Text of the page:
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August 3, 2020 3 min

On July 3rd, the Washington Redskins announced that it would review its team name after nearly two decades of vigorously fighting legal challenges by Native Americans to keep it. Two registration cancellation actions filed in the Trademark Trial and Appeal Board of the U.S. Patent and Trademark Office[1] culminated in Pro-Football, Inc. v. Blackhorse, a decision by a federal district court in Virginia on July 8th, 2015, that the “REDSKINS” name and federally registered trademark was considered disparaging of Native Americans under Section 2(a) of the Lanham Act and therefore not eligible for federal trademark registration under U.S. trademark law. While the Redskins were appealing their registration cancellation decision to the Virginia federal appellate court, a landmark Supreme Court case, Matal v. Tam, held that the disparagement clause of Section 2(a) of the Lanham Act was unconstitutional for violating First Amendment free speech rights when it reviewed a trademark registration refusal by the USPTO of the “SLANTS” mark by an Asian-American music band. Thus, the law on which Native Americans were able to have the REDSKINS registered marks canceled was stricken, and the Redskins managed to preserve the team’s right to register its controversial marks.

Enter the force of the market, arguably more significant than the force of law, and the Redskins suddenly have a change of heart. Companies that generate revenue for the Redskins began targeting what matters most to the team – its wallet.

FedEx, which owns naming rights to the team’s stadium, announced the night before that it would exit the multimillion-dollar agreement if the team did not change its name. The Redskins were also under pressure from other big sponsors and resellers of its merchandise that featured their registered trademarks, including Amazon, Walmart, Nike, and Target, all of which stopped carrying the team’s merchandise. The monetary pressure mounted to the point where Dan Snyder, the team owner, was forced to wave the white flag. The team had maintained its controversial Redskins name since it was initially adopted in 1933. However, on Monday, the NFL’s Washington team officially announced that it would abandon its name and its 1970s-era logo, depicting the profile of a Native American man.

Following the team’s announcement that it will abandon its name, speculation on what the new name will be has run rampant, and so have new trademark applications for possible names, similar to the situation discussed in our April 23rd, 2020 blog article entitled “Everybody “COVIDS” a CORONAVIRUS Trademark Registration But It’s Not That Easy.” A review of trademark applications demonstrates that McCaulay, an Alexandria, Virginia, realtor, has attempted to register trademarks on eight different Washington-themed names, several of which have new applications filed this month.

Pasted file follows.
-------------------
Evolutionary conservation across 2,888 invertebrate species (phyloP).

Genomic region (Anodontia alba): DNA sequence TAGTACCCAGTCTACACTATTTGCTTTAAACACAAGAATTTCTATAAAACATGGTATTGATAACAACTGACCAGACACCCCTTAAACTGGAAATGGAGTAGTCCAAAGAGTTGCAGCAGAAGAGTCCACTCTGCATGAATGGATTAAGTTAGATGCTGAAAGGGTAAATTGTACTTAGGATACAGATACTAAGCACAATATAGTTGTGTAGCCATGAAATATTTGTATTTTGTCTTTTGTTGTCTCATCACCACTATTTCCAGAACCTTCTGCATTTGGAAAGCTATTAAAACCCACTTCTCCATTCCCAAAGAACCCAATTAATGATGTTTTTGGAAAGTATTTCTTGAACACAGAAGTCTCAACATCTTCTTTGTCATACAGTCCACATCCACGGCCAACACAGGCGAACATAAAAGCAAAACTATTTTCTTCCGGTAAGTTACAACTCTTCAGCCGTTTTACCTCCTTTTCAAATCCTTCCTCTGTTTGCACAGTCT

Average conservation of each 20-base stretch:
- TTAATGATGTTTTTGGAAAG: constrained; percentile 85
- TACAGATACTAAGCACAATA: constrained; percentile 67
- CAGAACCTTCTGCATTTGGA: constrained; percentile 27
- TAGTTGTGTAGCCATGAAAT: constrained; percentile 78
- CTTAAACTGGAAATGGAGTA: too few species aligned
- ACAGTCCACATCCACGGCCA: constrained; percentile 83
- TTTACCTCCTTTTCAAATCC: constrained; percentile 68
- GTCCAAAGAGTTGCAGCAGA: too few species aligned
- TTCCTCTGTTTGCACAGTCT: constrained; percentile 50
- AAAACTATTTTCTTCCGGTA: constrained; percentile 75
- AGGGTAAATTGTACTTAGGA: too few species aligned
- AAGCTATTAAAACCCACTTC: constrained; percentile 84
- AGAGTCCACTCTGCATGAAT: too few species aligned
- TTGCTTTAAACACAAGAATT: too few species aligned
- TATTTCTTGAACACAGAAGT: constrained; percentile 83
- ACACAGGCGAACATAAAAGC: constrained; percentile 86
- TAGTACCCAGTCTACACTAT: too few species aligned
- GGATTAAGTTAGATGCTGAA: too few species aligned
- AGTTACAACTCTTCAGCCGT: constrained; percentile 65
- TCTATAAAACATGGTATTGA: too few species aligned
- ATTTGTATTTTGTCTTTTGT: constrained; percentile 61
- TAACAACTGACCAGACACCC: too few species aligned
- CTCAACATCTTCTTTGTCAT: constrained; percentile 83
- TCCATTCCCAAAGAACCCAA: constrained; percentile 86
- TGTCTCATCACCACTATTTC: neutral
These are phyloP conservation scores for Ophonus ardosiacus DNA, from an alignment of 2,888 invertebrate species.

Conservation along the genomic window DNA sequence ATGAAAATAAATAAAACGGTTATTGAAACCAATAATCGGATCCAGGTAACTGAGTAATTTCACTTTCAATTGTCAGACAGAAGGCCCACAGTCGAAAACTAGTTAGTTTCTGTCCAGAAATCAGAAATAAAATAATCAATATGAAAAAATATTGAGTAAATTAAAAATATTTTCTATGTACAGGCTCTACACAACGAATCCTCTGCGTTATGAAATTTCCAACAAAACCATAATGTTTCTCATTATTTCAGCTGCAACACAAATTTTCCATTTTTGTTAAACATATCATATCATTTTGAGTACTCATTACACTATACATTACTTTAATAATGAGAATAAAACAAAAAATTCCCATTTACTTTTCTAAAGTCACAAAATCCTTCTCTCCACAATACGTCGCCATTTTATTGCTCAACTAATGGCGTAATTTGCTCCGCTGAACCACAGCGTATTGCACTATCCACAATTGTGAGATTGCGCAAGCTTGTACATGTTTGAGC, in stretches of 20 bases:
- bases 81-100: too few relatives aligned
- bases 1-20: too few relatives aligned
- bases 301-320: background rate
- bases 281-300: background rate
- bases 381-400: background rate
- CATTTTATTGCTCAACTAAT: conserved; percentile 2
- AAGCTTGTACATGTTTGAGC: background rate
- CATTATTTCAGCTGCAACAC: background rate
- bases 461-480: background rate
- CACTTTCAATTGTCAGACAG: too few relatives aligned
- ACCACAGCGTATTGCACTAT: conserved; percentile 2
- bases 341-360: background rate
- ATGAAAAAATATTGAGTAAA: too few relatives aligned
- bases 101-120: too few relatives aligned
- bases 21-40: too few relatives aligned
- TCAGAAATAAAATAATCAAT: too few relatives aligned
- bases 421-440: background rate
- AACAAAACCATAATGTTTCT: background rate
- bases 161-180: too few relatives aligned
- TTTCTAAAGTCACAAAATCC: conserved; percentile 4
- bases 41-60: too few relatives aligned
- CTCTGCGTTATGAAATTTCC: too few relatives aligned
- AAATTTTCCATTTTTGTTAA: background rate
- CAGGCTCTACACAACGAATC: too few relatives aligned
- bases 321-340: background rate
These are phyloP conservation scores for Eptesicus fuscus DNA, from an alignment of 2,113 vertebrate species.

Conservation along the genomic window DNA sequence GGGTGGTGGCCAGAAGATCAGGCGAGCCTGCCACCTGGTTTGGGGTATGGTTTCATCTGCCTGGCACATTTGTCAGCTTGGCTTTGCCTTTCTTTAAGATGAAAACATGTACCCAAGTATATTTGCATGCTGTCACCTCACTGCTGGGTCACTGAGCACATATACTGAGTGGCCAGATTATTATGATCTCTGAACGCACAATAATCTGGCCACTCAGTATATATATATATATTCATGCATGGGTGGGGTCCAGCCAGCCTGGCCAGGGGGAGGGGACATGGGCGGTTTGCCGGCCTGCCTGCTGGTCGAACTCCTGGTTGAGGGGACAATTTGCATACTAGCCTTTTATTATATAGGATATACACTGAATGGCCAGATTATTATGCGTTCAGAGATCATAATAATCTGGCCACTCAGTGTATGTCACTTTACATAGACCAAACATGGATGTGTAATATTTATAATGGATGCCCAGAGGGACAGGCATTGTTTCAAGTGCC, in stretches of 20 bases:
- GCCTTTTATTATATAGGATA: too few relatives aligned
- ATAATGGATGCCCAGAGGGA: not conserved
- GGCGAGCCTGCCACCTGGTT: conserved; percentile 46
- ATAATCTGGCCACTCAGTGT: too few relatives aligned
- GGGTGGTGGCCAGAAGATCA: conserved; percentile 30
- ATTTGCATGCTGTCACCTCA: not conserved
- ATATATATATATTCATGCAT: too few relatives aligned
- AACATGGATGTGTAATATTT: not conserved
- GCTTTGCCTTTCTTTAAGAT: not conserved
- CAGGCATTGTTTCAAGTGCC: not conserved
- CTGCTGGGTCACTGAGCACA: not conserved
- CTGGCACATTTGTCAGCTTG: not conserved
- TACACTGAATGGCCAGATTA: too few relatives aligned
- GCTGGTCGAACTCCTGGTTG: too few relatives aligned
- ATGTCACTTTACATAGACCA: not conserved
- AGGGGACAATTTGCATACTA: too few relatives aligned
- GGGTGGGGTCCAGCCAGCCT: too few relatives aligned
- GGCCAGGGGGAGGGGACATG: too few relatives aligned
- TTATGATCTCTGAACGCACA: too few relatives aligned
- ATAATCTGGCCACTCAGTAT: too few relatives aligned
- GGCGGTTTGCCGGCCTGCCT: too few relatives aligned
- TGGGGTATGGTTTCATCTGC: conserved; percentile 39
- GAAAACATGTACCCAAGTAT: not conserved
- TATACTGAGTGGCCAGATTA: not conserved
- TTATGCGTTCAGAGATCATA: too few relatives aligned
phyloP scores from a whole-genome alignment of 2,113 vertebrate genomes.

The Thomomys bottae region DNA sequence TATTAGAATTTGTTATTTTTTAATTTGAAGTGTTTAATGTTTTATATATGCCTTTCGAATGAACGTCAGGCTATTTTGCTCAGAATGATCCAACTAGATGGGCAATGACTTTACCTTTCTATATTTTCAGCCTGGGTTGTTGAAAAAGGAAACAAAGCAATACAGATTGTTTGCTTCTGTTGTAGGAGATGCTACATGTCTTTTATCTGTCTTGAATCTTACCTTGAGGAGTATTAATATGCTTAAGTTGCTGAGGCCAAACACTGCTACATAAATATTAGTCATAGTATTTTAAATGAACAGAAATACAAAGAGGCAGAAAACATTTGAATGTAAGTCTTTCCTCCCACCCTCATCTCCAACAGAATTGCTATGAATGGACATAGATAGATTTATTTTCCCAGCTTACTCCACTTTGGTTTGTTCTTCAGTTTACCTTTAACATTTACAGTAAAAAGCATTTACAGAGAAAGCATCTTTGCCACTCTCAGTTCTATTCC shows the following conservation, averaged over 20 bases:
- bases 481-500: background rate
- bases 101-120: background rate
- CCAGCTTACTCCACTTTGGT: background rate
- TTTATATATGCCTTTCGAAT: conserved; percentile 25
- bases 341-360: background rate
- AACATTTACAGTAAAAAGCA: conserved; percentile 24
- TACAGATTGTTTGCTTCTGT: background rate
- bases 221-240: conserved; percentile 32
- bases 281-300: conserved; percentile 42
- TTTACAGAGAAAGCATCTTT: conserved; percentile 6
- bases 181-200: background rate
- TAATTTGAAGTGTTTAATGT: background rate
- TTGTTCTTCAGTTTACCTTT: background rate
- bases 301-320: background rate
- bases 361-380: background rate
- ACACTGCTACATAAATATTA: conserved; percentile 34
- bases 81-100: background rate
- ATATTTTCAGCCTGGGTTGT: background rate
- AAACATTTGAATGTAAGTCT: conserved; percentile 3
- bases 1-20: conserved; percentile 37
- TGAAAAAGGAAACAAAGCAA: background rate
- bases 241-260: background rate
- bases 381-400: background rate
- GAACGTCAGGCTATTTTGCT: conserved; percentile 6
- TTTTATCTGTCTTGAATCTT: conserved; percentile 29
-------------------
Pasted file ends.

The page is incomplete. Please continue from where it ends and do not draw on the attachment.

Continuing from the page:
McCaulay has received registrations for “WASHINGTON RED-TAILED HAWKS,” “WASHINGTON AMERICAN,” and “WASHINGTON FOOTBALL CLUB and he tried to register at least a couple of trademarks as early as 2014.”

McCaulay owns pending applications to register ‘WASHINGTON RED WOLVES,” WASHINGTON REDTAILS,” “WASHINGTON MONUMENTS,” “WASHINGTON VETERANS,” WASHINGTON RENEGADES GRIDIRON FOOTBALL,” and “WASHINGTON WARRIORS.” McCaulay’s trademark registrations have made him a target of many football fans who are labeling him a trademark troll. However, as our previous blog in April blog pointed out, “trolling” to own trademark registrations for marks believed to be on the verge of extraordinary popularity has been increasingly trending for some time now and is rarely successful.

After the widespread criticism of McCaulay for attempting to appropriate team names expected to be desired by the Redskins and thereby delay their renaming process – despite the Redskins’ negligence in failing to procure alternate names much earlier before being pressured to do so –McCauley has retained a sports attorney who has since sent Dan Snyder a letter stating that McCauley is not a trademark troll because “this was simply just an expensive hobby for him and he does not have any intention of holding up the Washington team’s process.”

Interestingly enough, Las Vegas sportsbooks such as Bovada, have the Red Tails, Warriors, and Monuments listed as three of the top five betting favorites for Washington’s new NFL team name. Only time will tell if McCaulay’s tactics will lead to a settlement with the team and a huge paycheck.

If you suspect that someone is squatting on trademark registrations to force a buyout bef

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